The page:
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The air we breath, the soil on which we stand and walk, the water we drink are all part of the environment. The seas are in danger. They are filled with poison, which kills fish and sea animals. Fish and reptiles can’t live in them because of the shortage of oxygen in the water. If people drink this water they can die too. Air pollution is also a very serious problem. The ozone layer protects us from radiation. If there are holes in the ozone layer ultraviolet radiation can get to the earth. These holes are the result of air pollution. It is dangerous to be in direct sunlight because ultraviolet radiation can cause skin cancer. Nuclear power stations can go wrong and cause nuclear pollution. Nuclear pollution cannot be seen, but its effects can be terrible. Both clean air and clean water are necessary for our health. If people want to survive they must solve these problems quickly. Man is beginning to understand that his environment is not just his own town or country, but the whole earth.

Man produces more than a million different kinds of products, both as waste and as useful products that eventually end up as waste. We are mobilizing many materials at rates greater than the global rates of geological erosion and deposition, great enough to change their global distributions. We are using more than 40 per cent of the total land surface and have reduced the total amount of organic matter in Land vegetation by about one-third.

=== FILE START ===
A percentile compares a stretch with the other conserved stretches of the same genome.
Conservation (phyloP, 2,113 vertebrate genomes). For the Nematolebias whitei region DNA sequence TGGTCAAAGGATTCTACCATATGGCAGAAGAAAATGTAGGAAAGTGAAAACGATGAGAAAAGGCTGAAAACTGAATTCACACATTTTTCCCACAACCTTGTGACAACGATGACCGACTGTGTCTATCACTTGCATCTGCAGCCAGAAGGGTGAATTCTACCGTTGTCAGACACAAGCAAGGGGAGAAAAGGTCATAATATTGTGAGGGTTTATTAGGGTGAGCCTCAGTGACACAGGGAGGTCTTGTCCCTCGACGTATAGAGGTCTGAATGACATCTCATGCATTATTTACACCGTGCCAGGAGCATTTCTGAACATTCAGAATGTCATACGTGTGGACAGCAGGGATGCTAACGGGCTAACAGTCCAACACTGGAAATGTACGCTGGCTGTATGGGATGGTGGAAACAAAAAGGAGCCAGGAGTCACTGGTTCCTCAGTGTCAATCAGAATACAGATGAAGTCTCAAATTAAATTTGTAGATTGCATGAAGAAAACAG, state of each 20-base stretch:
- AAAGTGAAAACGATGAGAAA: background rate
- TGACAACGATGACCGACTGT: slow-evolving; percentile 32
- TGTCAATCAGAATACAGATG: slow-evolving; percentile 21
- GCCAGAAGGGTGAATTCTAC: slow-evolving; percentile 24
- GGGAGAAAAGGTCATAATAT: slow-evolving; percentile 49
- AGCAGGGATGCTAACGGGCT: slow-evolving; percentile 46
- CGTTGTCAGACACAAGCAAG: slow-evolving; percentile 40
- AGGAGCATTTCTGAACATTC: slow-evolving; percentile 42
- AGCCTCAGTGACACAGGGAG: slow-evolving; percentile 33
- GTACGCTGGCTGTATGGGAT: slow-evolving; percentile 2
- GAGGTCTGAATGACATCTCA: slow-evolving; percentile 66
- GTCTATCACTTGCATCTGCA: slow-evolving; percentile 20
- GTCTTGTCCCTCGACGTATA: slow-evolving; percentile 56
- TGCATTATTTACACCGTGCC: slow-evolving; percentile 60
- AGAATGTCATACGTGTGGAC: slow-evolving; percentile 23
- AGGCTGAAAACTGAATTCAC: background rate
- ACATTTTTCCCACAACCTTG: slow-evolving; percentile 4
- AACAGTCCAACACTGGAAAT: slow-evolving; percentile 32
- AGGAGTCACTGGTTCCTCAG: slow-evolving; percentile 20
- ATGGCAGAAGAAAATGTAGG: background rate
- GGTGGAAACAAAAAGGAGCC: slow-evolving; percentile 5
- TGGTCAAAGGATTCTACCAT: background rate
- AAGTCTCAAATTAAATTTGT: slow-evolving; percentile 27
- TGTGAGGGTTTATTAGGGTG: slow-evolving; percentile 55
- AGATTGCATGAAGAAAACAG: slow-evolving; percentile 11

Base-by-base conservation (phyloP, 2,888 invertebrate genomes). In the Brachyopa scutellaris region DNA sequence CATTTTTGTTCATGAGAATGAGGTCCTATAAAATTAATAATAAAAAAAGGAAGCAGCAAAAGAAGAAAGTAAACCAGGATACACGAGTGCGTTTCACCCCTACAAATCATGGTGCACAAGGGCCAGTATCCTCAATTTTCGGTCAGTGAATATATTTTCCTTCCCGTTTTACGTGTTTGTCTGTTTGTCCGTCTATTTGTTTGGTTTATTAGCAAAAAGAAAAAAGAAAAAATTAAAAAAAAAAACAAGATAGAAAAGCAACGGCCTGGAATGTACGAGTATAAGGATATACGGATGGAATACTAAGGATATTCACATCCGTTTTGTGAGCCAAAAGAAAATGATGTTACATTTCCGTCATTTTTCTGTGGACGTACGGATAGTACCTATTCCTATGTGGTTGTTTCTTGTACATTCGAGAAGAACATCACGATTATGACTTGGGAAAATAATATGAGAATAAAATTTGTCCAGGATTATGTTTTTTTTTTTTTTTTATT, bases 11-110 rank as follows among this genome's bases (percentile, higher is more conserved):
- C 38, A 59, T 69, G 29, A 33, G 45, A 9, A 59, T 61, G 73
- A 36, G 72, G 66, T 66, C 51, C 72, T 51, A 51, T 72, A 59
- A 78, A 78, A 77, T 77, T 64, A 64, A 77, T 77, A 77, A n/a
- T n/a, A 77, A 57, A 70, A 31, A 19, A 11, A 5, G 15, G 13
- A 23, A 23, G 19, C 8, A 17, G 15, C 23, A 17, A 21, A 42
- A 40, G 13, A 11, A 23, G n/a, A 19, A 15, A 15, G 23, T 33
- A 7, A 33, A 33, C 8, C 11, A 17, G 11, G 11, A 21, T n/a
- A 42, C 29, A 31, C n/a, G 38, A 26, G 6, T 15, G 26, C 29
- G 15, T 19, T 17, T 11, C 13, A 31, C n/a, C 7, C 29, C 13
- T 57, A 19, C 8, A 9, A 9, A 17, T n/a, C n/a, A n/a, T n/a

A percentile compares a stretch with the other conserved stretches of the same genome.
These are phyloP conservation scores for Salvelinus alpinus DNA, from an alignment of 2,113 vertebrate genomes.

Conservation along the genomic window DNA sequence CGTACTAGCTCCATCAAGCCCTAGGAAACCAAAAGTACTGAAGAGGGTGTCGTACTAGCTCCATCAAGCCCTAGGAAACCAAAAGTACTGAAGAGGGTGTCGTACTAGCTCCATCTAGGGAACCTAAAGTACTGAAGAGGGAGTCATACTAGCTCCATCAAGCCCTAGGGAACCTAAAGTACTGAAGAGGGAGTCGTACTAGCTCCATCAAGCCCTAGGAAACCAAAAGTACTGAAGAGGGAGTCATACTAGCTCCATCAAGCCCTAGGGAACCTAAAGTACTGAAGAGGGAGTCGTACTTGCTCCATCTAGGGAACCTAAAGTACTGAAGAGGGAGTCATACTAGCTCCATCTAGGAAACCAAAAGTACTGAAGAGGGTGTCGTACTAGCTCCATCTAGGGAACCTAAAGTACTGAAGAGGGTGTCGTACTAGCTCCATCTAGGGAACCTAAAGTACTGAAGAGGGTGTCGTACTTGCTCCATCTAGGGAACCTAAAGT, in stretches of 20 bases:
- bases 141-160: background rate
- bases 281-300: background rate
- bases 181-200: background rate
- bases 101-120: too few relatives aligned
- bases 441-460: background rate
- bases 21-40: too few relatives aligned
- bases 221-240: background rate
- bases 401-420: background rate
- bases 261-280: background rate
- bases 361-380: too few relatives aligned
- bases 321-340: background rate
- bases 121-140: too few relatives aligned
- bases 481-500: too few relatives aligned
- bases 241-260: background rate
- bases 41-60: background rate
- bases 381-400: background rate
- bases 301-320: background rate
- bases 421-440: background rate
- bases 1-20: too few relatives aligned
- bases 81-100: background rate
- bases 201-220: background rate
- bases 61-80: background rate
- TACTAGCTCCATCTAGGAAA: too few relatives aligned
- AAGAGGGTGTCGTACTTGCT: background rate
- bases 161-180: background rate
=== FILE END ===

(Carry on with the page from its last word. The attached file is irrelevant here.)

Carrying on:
Natural ecosystems still provide us many services. Almost all potential plant pests are controlled naturally. Insects pollinate most vegetables, fruits, berries, and flowers. Commercial fish are produced almost entirely in natural ecosystems. Vegetation reduces floods, prevents erosion, and air-conditions and beautifies the landscape. Natural ecosystems cycle matter through green plants, animals, and decomposers, thus eliminating wastes. Organisms regulate the amount of nitrates, ammonia, and methane in the environment. On a geological time scale, life regulates the amount of carbon dioxide, oxygen, and nitrogen in the atmosphere. Natural ecosystems also serve important recreational and aesthetic needs of man.

Fine particles change the heat balance of the earth because they both reflect and absorb radiation from the sun and the earth. Large amounts of such particles enter the troposphere from natural sources such as sea spray, wind-blown dust, volcanoes, and from the conversion of naturally occurring gases into particles.
Man introduces fewer particles into the atmosphere than enter from natural sources. However man introduces significant quantities of sulfates, nitrates and hydrocarbons. The largest single artificial source is the production of sulfur dioxide from the burning of fossil fuel that subsequently is converted to sulfates by oxidation. Particle levels have been increasing over the years.
Particles in the troposphere can produce changes in the earth’s reflectivity, cloud reflectivity and the cloud formation. The magnitudes of these effects are unknown, and in general it is not possible to determine whether such changes would result in a warming or cooling of the earth’s surface.
Particles also act as nuclei for condensation or freezing of water vapour. Precipitation processes can certainly be affected by changing nuclei concentrations. However, we do not believe that the effect of man-made nuclei will be significant on a global scale.